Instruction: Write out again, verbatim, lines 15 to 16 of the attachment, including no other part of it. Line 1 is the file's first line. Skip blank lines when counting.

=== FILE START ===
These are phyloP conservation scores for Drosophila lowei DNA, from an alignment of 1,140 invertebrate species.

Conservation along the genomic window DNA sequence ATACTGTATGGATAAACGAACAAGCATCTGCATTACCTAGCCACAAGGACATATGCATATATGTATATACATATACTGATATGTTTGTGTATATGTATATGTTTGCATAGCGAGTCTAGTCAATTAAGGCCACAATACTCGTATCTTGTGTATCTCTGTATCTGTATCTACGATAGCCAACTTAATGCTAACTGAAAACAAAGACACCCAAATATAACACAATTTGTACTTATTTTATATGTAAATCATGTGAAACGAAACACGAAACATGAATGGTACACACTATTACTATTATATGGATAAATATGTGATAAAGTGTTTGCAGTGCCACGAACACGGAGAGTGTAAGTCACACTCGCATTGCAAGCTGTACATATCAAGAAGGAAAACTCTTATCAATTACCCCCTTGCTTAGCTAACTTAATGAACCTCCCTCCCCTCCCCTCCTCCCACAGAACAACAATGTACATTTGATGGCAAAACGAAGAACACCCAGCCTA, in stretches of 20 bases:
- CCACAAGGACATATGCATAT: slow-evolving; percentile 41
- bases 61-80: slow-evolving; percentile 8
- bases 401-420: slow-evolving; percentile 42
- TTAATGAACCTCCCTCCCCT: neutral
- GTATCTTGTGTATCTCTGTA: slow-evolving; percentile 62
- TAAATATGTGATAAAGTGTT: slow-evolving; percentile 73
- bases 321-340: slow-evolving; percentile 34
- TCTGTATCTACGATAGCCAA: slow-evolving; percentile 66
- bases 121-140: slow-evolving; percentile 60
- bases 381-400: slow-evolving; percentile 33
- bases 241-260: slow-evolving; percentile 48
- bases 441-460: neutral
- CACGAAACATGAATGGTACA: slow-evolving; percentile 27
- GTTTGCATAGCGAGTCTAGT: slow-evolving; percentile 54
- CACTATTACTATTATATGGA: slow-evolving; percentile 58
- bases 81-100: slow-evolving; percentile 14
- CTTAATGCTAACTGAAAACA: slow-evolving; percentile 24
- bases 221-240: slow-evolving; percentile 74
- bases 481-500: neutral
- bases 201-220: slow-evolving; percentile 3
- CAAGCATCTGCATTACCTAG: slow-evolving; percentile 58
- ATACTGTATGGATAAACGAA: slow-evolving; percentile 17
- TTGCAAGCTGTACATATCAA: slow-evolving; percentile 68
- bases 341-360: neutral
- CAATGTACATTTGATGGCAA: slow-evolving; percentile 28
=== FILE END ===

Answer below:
- CACGAAACATGAATGGTACA: slow-evolving; percentile 27
- GTTTGCATAGCGAGTCTAGT: slow-evolving; percentile 54